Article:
Which magnesium supplement should I take?

If you’ve decided to supplement, you have a little homework to do. Not all magnesium supplements are created equal. Determine what you want to address in your body, then you have to do a little trial and error to find the best magnesium supplement for you.

While you’re figuring it all out, try new magnesium supplements and doses when you’ll be home for a while. If you’re not sure what form works best with your system or if you are experimenting to find your ideal dose, you could run into a disaster pants situation. (Disaster pants = loose stools or, ahem, worse…)

Here are the forms of magnesium you’ll most commonly find on the shelves, and how they work in your body.

Magnesium malate for energy, muscle soreness

Magnesium malate is a good one to take in the morning. It contains malic acid, which helps your cells make and use energy.[11] It soothes muscle pain by relaxing tense areas, and fibromyalgia patients see substantial improvements[12] after supplementing with magnesium malate for a while.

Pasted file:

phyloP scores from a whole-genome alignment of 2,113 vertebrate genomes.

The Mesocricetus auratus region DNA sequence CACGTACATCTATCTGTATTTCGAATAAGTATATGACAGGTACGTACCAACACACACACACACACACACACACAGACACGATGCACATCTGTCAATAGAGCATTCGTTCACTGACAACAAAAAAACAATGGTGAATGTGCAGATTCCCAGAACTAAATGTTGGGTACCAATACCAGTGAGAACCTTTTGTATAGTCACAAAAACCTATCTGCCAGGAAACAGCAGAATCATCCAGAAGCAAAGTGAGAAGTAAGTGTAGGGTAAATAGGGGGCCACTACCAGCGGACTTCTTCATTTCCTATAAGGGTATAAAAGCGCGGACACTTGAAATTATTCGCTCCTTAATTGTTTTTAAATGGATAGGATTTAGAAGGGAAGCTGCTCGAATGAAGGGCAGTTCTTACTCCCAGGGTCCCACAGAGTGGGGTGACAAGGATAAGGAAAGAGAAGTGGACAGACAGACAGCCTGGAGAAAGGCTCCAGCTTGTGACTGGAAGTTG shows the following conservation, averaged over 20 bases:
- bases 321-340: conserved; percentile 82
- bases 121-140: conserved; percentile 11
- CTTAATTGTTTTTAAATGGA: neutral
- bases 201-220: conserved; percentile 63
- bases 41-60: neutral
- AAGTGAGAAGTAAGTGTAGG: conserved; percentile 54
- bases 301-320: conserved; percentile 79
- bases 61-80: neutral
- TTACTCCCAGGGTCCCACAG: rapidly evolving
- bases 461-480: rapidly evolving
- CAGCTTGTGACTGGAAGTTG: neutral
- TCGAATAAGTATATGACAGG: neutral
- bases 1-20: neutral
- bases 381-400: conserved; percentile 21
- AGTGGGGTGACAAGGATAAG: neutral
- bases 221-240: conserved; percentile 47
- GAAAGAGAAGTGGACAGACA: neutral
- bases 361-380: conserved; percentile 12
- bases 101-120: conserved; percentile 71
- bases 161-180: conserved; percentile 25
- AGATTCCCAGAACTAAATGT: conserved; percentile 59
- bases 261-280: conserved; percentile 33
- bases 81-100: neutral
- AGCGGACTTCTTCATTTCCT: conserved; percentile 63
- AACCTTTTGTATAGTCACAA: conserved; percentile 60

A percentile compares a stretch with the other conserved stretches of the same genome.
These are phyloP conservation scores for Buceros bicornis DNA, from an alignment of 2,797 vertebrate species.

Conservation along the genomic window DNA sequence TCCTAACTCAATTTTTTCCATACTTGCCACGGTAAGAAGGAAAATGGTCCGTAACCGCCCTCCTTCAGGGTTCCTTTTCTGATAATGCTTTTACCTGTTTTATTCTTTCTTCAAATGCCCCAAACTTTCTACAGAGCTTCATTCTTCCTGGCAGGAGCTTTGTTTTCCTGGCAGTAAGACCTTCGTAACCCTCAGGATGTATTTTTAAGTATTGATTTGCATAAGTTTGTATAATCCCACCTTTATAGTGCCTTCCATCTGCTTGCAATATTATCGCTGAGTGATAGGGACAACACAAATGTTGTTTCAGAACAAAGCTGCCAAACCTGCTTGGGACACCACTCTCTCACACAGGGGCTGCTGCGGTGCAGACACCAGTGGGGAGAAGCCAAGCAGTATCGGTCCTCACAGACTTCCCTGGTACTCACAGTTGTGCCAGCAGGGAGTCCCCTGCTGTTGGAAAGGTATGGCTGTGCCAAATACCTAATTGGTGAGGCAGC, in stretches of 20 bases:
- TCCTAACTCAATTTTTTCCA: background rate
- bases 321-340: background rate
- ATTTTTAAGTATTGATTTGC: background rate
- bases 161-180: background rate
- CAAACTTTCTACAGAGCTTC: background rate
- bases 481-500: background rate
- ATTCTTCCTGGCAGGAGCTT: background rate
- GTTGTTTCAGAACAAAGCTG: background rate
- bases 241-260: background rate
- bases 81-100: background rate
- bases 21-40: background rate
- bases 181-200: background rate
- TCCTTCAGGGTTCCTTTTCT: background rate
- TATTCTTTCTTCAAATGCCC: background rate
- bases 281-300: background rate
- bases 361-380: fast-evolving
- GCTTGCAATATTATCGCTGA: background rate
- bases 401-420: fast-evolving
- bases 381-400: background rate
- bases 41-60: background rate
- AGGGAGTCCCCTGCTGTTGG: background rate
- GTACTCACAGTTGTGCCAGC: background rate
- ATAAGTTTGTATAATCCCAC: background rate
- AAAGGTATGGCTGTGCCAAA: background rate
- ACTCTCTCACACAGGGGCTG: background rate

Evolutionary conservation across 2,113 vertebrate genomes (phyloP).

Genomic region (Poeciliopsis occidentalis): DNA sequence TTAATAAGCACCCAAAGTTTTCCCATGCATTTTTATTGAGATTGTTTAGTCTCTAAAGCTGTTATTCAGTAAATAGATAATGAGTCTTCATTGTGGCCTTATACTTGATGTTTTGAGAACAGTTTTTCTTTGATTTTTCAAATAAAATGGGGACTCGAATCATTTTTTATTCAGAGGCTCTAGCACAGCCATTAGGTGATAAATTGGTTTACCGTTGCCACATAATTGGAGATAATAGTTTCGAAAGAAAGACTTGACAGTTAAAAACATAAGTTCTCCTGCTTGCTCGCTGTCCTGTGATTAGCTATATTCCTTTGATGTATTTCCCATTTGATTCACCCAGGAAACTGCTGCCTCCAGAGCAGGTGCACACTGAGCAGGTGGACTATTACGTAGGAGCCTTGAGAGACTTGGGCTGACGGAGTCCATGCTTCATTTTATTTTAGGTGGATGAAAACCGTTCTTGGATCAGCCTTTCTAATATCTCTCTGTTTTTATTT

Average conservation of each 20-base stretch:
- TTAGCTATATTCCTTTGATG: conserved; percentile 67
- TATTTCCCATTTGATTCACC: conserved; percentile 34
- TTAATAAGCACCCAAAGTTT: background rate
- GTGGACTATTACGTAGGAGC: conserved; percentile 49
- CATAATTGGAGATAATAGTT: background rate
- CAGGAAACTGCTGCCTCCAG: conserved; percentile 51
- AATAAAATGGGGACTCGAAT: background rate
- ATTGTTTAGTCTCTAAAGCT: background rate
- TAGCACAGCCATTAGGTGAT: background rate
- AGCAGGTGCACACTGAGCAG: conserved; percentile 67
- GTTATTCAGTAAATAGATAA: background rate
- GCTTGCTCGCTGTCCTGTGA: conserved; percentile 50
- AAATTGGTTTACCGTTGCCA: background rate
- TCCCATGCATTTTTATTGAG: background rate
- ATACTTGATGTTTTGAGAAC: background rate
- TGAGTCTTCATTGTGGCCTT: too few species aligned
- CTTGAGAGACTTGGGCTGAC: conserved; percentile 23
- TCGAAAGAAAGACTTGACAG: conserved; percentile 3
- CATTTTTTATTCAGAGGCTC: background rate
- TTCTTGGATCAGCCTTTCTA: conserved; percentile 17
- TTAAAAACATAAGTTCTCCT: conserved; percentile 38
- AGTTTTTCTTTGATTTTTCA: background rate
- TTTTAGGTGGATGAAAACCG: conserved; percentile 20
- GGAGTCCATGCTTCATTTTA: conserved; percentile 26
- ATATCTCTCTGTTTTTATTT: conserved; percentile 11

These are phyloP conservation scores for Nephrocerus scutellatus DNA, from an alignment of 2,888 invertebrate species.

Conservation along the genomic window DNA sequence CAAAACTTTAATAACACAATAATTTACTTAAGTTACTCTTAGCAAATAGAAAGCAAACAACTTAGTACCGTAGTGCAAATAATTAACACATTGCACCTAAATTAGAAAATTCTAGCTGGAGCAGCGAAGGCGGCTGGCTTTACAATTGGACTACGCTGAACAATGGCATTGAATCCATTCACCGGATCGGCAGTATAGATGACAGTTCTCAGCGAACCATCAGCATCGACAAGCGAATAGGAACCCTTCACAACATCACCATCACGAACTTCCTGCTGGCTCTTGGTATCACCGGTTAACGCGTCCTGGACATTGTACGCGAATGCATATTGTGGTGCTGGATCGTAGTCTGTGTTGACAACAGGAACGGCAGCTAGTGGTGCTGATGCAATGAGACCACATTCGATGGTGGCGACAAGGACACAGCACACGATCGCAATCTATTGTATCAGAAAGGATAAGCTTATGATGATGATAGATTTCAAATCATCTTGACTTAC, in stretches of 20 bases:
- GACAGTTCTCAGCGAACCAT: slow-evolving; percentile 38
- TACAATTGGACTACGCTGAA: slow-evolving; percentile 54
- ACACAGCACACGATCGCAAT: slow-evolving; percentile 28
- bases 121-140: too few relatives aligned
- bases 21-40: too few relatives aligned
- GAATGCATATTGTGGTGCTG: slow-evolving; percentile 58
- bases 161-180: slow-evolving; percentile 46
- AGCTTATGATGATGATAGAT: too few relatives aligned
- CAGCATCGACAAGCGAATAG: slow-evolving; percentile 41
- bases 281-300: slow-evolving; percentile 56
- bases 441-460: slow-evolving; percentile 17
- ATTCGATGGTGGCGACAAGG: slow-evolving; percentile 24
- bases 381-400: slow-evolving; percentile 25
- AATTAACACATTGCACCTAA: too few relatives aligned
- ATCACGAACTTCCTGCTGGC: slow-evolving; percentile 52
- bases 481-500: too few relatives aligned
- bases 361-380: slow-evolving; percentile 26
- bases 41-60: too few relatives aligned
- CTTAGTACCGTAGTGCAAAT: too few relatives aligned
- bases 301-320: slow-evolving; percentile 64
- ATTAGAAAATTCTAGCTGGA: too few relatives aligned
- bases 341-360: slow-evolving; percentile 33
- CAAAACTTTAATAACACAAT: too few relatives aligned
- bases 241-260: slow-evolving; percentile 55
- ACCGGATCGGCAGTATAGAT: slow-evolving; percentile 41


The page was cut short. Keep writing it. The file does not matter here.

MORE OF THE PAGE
Magnesium threonate for memory and and brain

Your brain quickly absorbs magnesium threonate,[13] making it a favorite to boost your brain and nervous system.

It not only promotes learning and retaining new information,[14] it can also prevent memory deficits.[15]

Magnesium threonate is gaining attention for its brain protective properties, especially against cognitive decline from aging.[16] It even reversed Alzheimer’s disease in a rodent study.[17]

Magnesium oxide for constipation